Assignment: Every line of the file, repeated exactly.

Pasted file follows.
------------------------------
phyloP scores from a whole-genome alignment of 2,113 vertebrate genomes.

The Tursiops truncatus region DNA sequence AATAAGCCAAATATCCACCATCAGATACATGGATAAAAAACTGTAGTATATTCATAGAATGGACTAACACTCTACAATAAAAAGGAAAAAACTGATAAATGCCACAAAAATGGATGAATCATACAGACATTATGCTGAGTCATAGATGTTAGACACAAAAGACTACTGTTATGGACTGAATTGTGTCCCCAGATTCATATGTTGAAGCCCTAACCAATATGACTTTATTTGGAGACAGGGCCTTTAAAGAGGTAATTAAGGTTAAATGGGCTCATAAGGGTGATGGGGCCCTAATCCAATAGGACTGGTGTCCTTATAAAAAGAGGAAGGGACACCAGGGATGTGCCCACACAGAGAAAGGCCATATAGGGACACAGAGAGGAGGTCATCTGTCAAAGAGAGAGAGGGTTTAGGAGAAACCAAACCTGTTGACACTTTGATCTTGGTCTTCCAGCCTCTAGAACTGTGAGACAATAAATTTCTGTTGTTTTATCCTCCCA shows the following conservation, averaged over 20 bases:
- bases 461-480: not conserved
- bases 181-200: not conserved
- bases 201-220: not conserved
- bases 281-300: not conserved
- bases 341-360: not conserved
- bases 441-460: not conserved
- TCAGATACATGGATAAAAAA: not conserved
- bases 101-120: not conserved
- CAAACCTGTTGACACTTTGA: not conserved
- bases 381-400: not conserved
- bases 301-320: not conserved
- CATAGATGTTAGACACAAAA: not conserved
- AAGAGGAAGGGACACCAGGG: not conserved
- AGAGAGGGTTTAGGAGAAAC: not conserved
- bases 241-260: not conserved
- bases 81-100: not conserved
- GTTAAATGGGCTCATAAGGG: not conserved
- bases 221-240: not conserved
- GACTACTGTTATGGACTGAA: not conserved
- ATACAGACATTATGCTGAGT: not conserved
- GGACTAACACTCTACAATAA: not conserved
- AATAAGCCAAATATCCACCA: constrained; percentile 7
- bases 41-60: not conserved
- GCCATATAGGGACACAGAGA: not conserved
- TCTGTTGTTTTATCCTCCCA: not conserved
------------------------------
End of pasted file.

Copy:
phyloP scores from a whole-genome alignment of 2,113 vertebrate genomes.

The Tursiops truncatus region DNA sequence AATAAGCCAAATATCCACCATCAGATACATGGATAAAAAACTGTAGTATATTCATAGAATGGACTAACACTCTACAATAAAAAGGAAAAAACTGATAAATGCCACAAAAATGGATGAATCATACAGACATTATGCTGAGTCATAGATGTTAGACACAAAAGACTACTGTTATGGACTGAATTGTGTCCCCAGATTCATATGTTGAAGCCCTAACCAATATGACTTTATTTGGAGACAGGGCCTTTAAAGAGGTAATTAAGGTTAAATGGGCTCATAAGGGTGATGGGGCCCTAATCCAATAGGACTGGTGTCCTTATAAAAAGAGGAAGGGACACCAGGGATGTGCCCACACAGAGAAAGGCCATATAGGGACACAGAGAGGAGGTCATCTGTCAAAGAGAGAGAGGGTTTAGGAGAAACCAAACCTGTTGACACTTTGATCTTGGTCTTCCAGCCTCTAGAACTGTGAGACAATAAATTTCTGTTGTTTTATCCTCCCA shows the following conservation, averaged over 20 bases:
- bases 461-480: not conserved
- bases 181-200: not conserved
- bases 201-220: not conserved
- bases 281-300: not conserved
- bases 341-360: not conserved
- bases 441-460: not conserved
- TCAGATACATGGATAAAAAA: not conserved
- bases 101-120: not conserved
- CAAACCTGTTGACACTTTGA: not conserved
- bases 381-400: not conserved
- bases 301-320: not conserved
- CATAGATGTTAGACACAAAA: not conserved
- AAGAGGAAGGGACACCAGGG: not conserved
- AGAGAGGGTTTAGGAGAAAC: not conserved
- bases 241-260: not conserved
- bases 81-100: not conserved
- GTTAAATGGGCTCATAAGGG: not conserved
- bases 221-240: not conserved
- GACTACTGTTATGGACTGAA: not conserved
- ATACAGACATTATGCTGAGT: not conserved
- GGACTAACACTCTACAATAA: not conserved
- AATAAGCCAAATATCCACCA: constrained; percentile 7
- bases 41-60: not conserved
- GCCATATAGGGACACAGAGA: not conserved
- TCTGTTGTTTTATCCTCCCA: not conserved